FIG. 2 is a schematic illustration of background and particle signal.
FIG. 3 is a schematic illustration of a conventional scanning scatterometric system.
FIG. 4 is a schematic of a conventional small area imaging scatterometric system.
FIG. 5 is a schematic of a conventional large area imaging scatterometric system.
FIG. 6 is an illustration of a system according to the present invention.
FIG. 7 is a block diagram of a large area scatter detector according to the present invention.
The present invention allows high light collection efficiencies to be achieved in a large area imaging scatterometric system which in turn allows significantly better LDLs to be achieved with high throughput.
For best sensitivity and noise performance, a CCD array allowing at least 50,000-100,000 electron per pixel charge integration is necessary to get good statistics. Devices with high resolution (1000×1000 or higher) are now available and could be used in this application. The present invention allows sufficient light collection efficiencies to reach the aforementioned charge integration levels for maximum measurement sensitivity.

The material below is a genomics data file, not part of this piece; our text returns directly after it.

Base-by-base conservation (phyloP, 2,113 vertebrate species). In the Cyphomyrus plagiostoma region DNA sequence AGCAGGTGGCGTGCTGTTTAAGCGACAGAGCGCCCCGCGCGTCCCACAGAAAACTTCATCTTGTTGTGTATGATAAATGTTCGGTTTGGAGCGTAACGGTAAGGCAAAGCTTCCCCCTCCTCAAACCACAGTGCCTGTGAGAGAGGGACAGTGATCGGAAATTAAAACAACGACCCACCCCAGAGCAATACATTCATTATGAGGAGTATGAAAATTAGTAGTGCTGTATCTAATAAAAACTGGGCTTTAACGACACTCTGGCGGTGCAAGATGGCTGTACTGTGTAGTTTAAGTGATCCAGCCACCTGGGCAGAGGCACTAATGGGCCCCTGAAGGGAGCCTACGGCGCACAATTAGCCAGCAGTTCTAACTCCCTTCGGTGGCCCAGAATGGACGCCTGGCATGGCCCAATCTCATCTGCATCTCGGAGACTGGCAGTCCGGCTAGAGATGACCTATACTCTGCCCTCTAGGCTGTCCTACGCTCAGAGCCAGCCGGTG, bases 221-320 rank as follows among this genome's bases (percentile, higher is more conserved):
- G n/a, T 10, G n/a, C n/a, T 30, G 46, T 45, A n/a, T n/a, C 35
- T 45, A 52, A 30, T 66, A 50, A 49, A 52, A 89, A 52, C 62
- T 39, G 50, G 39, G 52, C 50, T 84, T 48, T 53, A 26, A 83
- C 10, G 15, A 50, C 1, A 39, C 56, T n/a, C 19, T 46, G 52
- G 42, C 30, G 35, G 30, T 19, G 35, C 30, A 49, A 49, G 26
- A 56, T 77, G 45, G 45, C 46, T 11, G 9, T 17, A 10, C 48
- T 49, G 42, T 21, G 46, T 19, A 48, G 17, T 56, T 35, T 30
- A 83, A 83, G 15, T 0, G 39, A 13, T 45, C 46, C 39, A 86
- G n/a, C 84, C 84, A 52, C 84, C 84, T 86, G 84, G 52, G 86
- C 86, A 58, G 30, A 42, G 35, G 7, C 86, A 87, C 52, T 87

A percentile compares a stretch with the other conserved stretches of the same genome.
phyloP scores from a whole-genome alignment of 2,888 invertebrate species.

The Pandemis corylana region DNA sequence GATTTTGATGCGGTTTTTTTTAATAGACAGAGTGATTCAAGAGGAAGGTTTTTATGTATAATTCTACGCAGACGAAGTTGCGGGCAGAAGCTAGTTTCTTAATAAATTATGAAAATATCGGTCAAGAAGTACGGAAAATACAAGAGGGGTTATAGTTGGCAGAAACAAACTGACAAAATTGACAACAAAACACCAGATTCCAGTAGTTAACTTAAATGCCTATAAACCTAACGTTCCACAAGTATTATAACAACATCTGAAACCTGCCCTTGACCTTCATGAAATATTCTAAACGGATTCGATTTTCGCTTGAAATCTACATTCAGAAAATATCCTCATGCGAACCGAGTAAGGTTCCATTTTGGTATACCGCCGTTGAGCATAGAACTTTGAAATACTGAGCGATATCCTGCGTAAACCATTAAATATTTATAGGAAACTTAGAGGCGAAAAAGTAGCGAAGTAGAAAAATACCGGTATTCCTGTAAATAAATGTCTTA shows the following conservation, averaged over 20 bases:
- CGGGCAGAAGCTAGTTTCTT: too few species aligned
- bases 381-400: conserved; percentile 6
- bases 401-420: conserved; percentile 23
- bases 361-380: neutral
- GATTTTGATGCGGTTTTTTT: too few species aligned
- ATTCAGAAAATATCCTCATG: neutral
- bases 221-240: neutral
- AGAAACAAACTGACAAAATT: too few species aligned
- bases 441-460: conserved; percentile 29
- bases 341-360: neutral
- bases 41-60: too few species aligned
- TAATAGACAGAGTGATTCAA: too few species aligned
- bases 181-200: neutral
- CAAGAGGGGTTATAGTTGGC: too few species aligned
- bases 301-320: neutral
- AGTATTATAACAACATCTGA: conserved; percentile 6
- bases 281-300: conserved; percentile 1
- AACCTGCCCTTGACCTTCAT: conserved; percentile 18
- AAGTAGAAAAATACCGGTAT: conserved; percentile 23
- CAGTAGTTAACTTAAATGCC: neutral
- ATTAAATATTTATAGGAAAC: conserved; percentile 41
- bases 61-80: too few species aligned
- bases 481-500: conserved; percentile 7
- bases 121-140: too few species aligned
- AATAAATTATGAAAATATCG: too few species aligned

FIG. 6 shows a simplified outside view of the present DMT system 600 as currently conceived. The measurement optical subsystem 602 is attached, preferably bolted, onto a cluster tool and is roughly about 0.7 meter in length or less to measure the whole area of a substrate 611, such as a 200 mm and greater silicon wafer. The signals are connected to a SUN VME-based SPARC system 604 or any other suitable system with an image processor 606, a monitor 608, and a keyboard/mouse 610. For automatic operation, the system is controlled via SECS, Ethernet, RS-232, or another.